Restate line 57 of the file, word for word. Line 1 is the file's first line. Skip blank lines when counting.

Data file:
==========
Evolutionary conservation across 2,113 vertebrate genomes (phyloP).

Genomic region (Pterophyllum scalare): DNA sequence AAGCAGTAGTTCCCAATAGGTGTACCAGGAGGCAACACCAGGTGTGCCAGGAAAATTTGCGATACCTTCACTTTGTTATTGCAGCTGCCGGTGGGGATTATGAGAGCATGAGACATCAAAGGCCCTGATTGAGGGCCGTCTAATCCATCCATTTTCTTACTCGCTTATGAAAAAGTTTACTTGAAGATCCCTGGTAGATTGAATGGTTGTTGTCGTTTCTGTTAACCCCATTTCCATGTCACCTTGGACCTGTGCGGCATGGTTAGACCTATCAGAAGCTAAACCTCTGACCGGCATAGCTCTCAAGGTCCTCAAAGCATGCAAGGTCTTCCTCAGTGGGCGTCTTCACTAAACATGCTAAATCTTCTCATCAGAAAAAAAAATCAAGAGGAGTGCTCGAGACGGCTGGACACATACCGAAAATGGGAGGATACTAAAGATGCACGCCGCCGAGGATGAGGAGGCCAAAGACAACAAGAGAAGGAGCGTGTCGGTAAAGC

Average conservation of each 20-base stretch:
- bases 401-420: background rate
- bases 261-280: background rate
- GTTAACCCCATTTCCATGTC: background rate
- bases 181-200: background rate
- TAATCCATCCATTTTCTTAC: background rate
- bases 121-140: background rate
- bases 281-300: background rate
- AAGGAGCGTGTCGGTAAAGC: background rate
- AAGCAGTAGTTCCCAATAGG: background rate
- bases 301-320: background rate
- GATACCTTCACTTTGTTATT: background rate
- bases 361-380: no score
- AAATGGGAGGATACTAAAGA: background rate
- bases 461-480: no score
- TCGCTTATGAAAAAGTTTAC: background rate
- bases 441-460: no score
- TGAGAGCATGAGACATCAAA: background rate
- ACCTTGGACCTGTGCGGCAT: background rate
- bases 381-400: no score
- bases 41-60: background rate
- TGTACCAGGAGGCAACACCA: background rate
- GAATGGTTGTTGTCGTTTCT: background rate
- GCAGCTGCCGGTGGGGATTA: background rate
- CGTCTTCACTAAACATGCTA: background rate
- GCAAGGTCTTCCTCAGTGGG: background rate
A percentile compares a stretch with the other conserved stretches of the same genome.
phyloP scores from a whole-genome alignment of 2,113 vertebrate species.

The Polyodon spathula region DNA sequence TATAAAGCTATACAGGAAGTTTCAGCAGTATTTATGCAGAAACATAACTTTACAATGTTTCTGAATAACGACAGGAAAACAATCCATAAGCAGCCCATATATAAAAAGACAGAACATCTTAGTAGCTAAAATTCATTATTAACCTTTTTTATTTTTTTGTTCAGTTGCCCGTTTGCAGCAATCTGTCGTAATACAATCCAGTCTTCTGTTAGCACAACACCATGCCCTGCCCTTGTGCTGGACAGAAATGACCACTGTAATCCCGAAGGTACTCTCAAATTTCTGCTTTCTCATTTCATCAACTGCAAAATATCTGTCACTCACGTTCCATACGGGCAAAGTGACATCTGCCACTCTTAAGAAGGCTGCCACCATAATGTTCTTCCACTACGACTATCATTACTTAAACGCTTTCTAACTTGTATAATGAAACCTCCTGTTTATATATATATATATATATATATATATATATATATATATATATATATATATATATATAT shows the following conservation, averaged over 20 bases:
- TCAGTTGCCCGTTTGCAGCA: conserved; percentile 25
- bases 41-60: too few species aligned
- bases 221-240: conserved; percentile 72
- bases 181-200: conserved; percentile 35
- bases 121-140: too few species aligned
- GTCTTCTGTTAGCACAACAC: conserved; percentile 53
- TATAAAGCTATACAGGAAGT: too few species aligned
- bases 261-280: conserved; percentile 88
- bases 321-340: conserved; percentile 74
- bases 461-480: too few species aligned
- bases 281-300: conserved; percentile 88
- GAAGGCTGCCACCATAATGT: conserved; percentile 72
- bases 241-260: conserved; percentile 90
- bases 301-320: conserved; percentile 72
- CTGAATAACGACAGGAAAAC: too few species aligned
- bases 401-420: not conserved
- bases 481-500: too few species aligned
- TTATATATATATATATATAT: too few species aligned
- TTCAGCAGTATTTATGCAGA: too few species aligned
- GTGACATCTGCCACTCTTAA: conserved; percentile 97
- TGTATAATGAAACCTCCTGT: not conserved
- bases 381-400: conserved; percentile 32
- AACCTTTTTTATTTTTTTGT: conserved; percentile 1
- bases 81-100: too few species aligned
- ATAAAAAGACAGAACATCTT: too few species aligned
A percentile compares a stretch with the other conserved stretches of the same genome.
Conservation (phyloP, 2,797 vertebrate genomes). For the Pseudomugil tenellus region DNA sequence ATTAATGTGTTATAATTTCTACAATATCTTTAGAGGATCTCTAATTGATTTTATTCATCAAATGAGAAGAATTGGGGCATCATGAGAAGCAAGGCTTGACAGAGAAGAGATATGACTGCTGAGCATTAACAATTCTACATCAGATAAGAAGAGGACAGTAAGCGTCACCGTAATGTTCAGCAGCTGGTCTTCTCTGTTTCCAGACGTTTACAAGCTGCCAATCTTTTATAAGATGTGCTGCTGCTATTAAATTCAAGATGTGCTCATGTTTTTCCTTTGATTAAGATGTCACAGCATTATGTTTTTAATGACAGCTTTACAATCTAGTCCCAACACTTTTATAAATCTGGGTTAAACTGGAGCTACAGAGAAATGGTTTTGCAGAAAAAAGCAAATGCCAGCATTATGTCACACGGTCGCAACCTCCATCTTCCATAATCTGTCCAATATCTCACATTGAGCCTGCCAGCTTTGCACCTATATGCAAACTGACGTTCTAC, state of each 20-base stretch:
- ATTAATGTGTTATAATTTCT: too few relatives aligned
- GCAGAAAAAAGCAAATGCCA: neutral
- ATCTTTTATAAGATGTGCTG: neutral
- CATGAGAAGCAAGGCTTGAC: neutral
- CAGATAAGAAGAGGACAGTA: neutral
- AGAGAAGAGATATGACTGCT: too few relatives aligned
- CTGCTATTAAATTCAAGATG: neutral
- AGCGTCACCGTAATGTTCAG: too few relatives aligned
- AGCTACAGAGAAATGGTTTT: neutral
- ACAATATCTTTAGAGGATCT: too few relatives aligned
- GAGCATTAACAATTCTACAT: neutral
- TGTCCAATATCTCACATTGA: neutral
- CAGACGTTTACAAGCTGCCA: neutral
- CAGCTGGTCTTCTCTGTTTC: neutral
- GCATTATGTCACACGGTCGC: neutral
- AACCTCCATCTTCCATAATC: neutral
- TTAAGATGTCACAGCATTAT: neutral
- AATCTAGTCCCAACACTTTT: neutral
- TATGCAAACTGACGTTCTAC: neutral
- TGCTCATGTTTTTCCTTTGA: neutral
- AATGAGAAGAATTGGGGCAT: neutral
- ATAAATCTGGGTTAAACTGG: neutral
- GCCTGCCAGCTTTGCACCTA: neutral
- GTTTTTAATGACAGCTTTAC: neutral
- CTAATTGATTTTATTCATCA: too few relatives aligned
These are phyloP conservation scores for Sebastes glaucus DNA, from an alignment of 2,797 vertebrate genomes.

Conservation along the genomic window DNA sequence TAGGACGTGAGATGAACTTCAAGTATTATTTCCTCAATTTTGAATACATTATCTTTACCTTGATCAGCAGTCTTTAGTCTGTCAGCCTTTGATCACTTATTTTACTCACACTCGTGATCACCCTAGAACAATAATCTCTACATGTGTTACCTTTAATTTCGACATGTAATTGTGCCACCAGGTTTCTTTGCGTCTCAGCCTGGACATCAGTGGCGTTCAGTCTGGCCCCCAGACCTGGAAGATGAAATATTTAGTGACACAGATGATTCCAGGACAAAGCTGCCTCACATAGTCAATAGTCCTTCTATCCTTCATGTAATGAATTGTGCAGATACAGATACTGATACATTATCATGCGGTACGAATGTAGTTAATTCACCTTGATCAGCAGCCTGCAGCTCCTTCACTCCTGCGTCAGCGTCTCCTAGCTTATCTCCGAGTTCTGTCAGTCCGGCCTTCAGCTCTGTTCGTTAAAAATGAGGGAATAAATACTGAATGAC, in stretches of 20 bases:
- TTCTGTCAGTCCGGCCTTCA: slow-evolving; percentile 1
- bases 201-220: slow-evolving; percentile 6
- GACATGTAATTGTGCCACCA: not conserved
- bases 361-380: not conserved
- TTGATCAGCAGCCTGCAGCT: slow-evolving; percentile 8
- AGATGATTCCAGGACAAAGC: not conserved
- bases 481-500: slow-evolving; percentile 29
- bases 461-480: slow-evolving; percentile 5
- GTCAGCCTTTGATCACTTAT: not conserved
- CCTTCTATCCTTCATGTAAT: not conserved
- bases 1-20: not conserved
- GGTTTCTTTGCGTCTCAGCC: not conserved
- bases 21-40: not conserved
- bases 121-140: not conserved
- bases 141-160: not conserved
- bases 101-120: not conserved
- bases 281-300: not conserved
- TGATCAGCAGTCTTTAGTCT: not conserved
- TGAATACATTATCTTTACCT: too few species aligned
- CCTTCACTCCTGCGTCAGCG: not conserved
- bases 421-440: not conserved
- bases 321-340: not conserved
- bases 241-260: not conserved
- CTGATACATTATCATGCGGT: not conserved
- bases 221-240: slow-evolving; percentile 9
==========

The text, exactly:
A percentile compares a stretch with the other conserved stretches of the same genome.